Endocrine-related cancer 25(2) T53-T68 doi 10.1530/ERC-17-0297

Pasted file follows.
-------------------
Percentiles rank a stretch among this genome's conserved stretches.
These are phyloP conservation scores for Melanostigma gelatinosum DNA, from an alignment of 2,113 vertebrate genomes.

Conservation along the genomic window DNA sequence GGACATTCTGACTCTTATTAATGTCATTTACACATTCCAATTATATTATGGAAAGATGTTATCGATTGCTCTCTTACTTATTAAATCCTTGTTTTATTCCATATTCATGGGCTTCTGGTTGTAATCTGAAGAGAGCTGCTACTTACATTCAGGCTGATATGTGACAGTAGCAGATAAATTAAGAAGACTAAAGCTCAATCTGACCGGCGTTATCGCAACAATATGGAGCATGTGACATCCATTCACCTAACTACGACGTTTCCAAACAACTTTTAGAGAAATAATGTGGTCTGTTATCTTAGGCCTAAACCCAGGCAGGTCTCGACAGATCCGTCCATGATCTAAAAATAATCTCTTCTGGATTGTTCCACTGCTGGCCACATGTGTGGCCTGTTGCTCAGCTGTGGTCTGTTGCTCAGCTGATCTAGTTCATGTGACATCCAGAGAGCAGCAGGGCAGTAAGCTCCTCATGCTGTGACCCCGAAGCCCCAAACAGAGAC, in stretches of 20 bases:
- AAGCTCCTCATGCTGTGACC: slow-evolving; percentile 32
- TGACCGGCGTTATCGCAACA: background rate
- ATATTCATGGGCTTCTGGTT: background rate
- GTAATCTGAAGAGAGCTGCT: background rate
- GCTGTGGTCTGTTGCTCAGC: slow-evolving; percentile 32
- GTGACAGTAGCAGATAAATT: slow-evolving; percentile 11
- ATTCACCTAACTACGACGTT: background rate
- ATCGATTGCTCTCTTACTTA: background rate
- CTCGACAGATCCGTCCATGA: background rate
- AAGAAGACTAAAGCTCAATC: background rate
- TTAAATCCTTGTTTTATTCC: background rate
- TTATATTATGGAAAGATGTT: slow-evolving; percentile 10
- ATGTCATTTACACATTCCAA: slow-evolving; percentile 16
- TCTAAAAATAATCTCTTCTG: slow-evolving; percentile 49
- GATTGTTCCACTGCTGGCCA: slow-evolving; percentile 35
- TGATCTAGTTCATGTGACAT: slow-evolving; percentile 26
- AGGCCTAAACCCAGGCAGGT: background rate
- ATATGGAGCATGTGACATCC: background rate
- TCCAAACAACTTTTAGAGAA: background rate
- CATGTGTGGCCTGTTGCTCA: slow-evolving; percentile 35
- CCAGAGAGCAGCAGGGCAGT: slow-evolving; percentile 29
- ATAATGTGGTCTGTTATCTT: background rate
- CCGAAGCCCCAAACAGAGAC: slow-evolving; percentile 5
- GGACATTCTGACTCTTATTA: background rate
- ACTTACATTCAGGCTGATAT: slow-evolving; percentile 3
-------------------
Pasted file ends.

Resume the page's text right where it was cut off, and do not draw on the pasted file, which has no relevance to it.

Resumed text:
The rearranged during transfection (RET) proto-oncogene was recognized as the multiple endocrine neoplasia type 2 (MEN2) causing gene in 1993. Since then, much effort has been put into a clear understanding of its oncogenic signaling, its biochemical function and ways to block its aberrant activation in MEN2 and related cancers. Several small molecules have been designed, developed or redirected as RET inhibitors for the treatment of MEN2 and sporadic MTC. However, current drugs are mostly active against several other kinases, as they were not originally developed for RET. This limits efficacy and poses safety issues. Therefore, there is still much to do to improve targeted MEN2 treatments. New, more potent and selective molecules, or combinatorial strategies may lead to more effective therapies in the near future. Here, we review the rationale for RET targeting in MEN2, the use of currently available drugs and novel preclinical and clinical RET inhibitor candidates.